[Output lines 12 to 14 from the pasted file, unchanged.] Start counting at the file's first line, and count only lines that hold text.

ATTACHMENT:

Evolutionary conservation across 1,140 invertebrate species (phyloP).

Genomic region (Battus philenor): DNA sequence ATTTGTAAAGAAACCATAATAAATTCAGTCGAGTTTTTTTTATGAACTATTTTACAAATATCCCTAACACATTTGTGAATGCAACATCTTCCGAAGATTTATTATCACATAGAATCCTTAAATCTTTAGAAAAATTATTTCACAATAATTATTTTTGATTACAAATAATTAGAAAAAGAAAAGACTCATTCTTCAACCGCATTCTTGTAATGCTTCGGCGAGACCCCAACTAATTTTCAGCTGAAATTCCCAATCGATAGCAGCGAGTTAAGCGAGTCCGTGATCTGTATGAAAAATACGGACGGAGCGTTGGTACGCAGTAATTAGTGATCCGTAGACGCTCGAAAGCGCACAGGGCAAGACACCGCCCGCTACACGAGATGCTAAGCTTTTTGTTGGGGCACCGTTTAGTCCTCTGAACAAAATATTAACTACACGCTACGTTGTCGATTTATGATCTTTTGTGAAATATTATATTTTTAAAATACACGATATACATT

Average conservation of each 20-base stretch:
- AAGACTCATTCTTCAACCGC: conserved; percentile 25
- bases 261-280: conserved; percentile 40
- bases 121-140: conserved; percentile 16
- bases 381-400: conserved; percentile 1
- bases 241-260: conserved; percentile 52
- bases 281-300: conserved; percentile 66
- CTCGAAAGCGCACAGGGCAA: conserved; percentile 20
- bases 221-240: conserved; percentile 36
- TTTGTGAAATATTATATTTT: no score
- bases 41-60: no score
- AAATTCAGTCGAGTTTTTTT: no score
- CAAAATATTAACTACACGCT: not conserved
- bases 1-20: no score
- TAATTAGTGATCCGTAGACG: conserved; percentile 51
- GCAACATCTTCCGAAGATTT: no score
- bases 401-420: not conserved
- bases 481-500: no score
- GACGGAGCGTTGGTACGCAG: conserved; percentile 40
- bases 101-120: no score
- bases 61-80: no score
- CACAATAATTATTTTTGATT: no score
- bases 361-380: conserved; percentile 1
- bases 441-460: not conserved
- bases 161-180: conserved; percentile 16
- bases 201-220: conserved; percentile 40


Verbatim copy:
- TTTGTGAAATATTATATTTT: no score
- bases 41-60: no score
- AAATTCAGTCGAGTTTTTTT: no score